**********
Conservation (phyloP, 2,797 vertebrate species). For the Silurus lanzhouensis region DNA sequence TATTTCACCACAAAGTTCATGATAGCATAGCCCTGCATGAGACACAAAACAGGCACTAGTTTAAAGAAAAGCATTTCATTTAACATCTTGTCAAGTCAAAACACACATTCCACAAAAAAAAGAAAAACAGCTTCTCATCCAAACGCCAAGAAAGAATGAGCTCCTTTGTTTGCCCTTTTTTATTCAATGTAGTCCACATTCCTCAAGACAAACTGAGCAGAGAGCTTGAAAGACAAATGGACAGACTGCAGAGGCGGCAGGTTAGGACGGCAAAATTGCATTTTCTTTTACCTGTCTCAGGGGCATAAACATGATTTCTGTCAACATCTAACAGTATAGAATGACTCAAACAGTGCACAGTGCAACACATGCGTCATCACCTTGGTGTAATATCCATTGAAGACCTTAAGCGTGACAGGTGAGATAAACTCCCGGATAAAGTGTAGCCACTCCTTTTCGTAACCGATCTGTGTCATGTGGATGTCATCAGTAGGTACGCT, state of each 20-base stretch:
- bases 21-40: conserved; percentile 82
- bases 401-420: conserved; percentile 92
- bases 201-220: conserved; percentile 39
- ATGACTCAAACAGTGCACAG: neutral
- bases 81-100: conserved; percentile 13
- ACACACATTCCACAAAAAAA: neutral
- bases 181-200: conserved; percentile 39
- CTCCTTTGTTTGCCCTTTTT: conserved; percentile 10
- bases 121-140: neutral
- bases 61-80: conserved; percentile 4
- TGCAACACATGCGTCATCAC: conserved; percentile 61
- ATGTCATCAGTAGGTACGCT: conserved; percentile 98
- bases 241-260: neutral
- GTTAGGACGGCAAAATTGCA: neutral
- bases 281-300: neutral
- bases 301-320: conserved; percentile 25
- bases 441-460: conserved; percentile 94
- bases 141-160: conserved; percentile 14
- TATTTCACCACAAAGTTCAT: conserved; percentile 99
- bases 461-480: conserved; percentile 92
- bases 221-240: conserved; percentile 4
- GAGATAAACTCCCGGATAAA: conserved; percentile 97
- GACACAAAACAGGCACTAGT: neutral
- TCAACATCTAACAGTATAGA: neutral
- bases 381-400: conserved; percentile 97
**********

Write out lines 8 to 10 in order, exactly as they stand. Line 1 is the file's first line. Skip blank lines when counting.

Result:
- bases 181-200: conserved; percentile 39
- CTCCTTTGTTTGCCCTTTTT: conserved; percentile 10
- bases 121-140: neutral